A sea eagle’s graceful defense of its air space; photos

A sea eagle’s graceful defense of its air space; photos

Outdoors

A sea eagle’s graceful defense of its air space; photos

Sea eagle sizes up model glider. Photo: ©Keith Lightbody

When Keith Lightbody arrived Wednesday at King George Sound in Albany, Western Australia, he spotted two model gliders soaring in updrafts.

From his position on the bluff, the photographer also spotted a large juvenile white-bellied sea eagle evading a relentless pursuit by gulls.

Sea eagle closes in on model glider. Photo: ©Keith Lightbody

Winds were gusting; the birds were displaying a mastery of flight.

But suddenly, the sea eagle also shifted into pursuit mode and went after the gliders, in what might have been a defense of its air space, or merely a playful exhibition.

Sea eagle opens talons during approach. Photo: ©Keith Lightbody

“It had been getting chased by seagulls along Middleton Beach – that may be why it decided to do some chasing itself!” Lightbody wrote on Facebook. “The eagle actually managed to put its claws into the wing of one model and hold on long enough for the pilot to decide he was too low and should land.”

Lightbody told USA Today that pilots operating the gliders from the bluff did not set out to play cat-and-mouse with the eagle.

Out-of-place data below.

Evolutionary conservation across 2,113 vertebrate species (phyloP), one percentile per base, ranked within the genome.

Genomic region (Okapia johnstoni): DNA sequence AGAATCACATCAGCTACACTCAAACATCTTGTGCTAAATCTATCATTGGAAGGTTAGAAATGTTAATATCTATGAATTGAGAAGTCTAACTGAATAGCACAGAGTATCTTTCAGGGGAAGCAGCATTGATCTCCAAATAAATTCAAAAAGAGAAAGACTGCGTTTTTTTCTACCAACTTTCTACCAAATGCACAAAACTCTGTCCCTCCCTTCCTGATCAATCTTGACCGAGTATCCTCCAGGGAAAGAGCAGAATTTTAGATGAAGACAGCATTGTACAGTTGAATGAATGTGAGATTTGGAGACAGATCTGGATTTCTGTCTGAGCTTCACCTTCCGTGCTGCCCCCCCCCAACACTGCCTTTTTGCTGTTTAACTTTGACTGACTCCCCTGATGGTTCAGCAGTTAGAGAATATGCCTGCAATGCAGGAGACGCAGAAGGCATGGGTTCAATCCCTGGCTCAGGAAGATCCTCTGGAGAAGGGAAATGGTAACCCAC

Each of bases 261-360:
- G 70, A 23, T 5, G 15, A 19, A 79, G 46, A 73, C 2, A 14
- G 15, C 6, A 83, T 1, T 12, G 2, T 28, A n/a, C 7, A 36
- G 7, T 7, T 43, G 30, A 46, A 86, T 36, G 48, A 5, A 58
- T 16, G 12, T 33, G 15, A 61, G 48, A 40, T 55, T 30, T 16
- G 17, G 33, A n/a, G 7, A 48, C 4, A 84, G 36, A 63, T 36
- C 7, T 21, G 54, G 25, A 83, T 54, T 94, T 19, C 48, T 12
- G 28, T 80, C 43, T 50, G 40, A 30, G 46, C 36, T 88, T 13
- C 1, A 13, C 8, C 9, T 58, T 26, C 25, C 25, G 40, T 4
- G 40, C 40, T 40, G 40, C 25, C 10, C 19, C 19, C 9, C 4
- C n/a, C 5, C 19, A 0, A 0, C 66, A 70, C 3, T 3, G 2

Sea eagle briefly clutches model glider. Photo: ©Keith Lightbody

“The sea eagle was not approached by the pilots – the bird approached the model gliders,” Lightbody said via email. “The whole sequence lasted less than four minutes, and the bird then resumed soaring along the coastline.”

White-bellied sea eagles are large birds of prey with wing spans measuring to 7 feet. They reside along Australia’s shoreline and on islands, and prey largely on fish, but will also eat seabirds, small mammals, and even tortoises.

A sea eagle’s wingspan can measure 7 feet. Photo: ©Keith Lightbody

Lightbody said the sea eagle seemed to be practicing attack techniques against the other glider, with its talons outstretched at times.

That was when the other pilot opted to land his aircraft.

Sea eagle practicing attack techniques. Photo: ©Keith Lightbody

“Both pilots should be complemented on their fair play,” Lightbody stated, explaining that although the model gliders were equipped with electric fold-out propellors, they were not used. “Eventually the sea eagle tired of the game and soared off higher to the west.”

–Follow Pete Thomas on Facebook and Instagram

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